If I get to vote for Poet Laureate of Movies, you are in! 

--- Artist/Poet/Author Judy Joy Jones

Poet Laureate of Movies is a most befitting title for Betty Jo Tucker,  beloved by all and humbled by the films and filmmakers that have been memorialized in her poems! 

--- Gail Parenteau, Producer and Public Relations Strategist
"Poet Laureate of Movies" for Betty Jo seems right. Here's to her writing poems every single night.​

--- Brian T Shirley, Actor/Writer/Director 
Betty Jo Tucker serves as editor/lead film critic for ReelTalk Movie Reviews. She also writes film commentary for the Colorado Senior Beacon and is the award-winning author of Confessions of a Movie Addict, Susan Sarandon: A True Maverick, and Cinema Stanzas: Rhyming About Movies and her latest, Cinema Stanzas Two. Using the pen names of Harry and Elizabeth Lawrence, Betty Jo and her husband Larry co-wrote It Had To Be Us, a romantic memoir adapted for the screen under the title of CAKE: A Love Story, which earned First Place in the Short Film category at the NSAEN Online International Film Festival. She hosts a radio show, "Movie Addict Headquarters," on BlogTalkRadio. She is also a co-founder of the San Diego Film Critics Society, a member of the Online Film Critics Society and an approved Rotten Tomatoes critic. Photo:  The Pueblo Chieftain.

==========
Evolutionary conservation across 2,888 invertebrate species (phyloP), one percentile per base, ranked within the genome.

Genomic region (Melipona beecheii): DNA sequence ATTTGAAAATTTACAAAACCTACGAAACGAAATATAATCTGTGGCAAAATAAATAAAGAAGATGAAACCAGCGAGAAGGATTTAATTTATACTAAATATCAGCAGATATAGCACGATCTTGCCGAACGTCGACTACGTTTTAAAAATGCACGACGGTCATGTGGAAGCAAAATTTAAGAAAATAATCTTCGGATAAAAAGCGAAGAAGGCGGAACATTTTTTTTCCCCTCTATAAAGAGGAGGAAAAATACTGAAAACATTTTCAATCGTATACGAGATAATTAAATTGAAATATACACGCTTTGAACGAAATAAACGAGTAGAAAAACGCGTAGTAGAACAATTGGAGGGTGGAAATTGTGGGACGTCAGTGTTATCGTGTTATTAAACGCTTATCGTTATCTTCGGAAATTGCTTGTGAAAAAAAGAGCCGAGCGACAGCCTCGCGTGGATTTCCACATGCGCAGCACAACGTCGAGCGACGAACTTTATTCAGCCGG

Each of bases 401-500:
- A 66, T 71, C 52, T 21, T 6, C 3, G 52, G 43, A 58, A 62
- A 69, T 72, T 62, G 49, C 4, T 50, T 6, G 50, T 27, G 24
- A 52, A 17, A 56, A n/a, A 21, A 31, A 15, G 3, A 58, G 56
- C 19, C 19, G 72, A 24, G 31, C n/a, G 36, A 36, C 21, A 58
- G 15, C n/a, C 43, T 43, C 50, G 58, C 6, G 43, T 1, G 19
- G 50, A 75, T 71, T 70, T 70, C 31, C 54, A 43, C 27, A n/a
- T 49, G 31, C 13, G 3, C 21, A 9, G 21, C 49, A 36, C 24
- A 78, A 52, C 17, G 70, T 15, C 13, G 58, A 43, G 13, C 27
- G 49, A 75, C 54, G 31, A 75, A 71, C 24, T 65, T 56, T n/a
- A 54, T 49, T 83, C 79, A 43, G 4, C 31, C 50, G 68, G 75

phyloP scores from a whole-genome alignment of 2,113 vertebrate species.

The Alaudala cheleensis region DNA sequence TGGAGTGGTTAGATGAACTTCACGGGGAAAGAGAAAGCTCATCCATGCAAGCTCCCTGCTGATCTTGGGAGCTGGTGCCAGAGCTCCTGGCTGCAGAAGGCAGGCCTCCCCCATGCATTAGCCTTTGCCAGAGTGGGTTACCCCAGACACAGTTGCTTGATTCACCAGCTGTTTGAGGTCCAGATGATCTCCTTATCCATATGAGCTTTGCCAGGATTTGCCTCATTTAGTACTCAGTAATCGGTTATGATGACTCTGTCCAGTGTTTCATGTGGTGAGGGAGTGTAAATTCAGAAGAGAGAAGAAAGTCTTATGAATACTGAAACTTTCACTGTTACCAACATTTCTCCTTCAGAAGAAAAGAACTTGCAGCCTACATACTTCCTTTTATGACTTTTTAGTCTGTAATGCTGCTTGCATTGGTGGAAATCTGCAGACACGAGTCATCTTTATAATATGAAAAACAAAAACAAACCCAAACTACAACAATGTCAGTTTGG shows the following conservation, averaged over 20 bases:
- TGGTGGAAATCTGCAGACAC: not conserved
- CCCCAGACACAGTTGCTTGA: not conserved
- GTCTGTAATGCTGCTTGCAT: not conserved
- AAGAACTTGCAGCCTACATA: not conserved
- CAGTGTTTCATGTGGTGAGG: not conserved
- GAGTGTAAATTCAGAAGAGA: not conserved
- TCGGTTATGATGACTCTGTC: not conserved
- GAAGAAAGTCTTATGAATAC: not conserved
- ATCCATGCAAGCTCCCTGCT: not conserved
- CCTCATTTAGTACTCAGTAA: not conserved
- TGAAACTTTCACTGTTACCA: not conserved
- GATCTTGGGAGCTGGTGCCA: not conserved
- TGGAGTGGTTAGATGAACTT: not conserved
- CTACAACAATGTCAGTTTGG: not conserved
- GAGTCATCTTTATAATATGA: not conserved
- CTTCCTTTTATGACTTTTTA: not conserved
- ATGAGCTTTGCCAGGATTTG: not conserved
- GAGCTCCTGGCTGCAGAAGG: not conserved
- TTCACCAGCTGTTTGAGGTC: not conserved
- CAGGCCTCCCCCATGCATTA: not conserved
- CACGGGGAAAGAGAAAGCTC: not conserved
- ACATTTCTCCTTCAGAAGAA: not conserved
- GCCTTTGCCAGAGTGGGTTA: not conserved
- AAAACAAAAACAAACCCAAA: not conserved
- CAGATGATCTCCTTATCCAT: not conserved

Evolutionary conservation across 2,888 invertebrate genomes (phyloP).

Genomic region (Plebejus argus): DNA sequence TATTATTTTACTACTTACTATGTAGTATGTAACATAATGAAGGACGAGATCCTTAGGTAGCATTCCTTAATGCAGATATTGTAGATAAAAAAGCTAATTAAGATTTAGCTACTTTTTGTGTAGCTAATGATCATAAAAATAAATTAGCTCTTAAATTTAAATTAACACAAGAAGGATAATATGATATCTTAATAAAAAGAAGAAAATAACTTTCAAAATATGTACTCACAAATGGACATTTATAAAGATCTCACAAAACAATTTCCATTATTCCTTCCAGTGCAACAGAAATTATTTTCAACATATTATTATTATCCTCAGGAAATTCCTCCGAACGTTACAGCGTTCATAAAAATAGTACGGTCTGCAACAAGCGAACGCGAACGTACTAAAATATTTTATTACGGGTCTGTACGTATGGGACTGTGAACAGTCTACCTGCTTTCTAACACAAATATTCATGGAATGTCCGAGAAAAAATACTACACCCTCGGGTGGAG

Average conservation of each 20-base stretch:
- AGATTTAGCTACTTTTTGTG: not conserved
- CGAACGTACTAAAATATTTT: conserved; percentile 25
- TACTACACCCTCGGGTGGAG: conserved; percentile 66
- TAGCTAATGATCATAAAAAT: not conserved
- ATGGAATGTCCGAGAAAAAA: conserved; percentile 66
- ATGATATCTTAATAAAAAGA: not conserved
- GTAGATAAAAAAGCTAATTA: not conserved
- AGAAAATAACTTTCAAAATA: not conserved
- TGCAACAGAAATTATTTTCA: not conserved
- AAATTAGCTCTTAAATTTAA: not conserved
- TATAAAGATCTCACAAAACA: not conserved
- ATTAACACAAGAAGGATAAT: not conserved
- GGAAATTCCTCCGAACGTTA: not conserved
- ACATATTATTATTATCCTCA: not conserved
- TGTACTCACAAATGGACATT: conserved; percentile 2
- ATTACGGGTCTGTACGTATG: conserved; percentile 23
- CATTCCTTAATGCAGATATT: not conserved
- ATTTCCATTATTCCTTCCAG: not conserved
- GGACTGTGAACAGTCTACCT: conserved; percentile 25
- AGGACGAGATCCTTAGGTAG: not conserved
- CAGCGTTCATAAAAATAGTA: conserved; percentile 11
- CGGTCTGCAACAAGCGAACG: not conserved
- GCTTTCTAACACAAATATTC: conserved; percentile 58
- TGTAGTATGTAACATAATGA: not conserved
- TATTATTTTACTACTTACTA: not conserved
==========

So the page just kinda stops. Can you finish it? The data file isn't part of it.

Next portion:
You are the Poet Laureate of the Movies, Betty Jo Tucker. A true inspiration. 

--- Film Critic/Poet Richard Jack Smith, Author of A Poet Among Critics


Some movies seem like poetry in motion to me, mostly because the filmmakers involved tell their stories using beautiful images backed up by haunting background music and scenes that pack an emotional wallop. One recent example is At Eternity’s Gate starring Willem Dafoe as painter Vincent Van Gogh. After watching this remarkable film, I was motivated to write a poem about the movie. Below are a few lines from my poem: 

It’s time to praise Willem Dafoe
for his work as Vincent Van Gogh.
Watching “At Eternity’s Gate,”
we see painting as Vincent’s fate.

Lush with color and shapes unique,
such artistry for one to seek!
His sunflowers and starry skies
now please most everybody’s eyes.

Scenes touch something down deep inside,
seeing how Vincent lived and died.

  For the past few years, I have added poems to my movie reviews. Perhaps that’s why some of my fans and colleagues have started calling me “Poet Laureate of the Movies.” At first, I thought it was a joke, but now I feel honored even to be mentioned in that way. In fact, I have done a bit of research about this topic. 
  The whole thing started when King James I officially appointed John Dryden as Poet Laureate of England back in 1668. Dryden’s duties were to keep writing poems, particularly for special occasions. And now there are over 40 countries that have their own Poet Laureate. States, communities and organizations also appoint a Poet Laureate. In the U.S.A. the Librarian of Congress choses a Poet Laureate each year.
  What are the qualifications to be a Poet Laureate? The person should be an honored poet who agrees to compose poems during his/her tenure. Colorado surprised everyone in 1974 by appointing singer/songwriter John Denver to this position. But I thought that was fine. After all, a songwriter is also a poet! 
  So what should be the qualifications for a Poet Laureate of the Movies? She or he should be a poet honored for achievement who agrees to continue writing poems about films and special cinema events such as the Oscars®.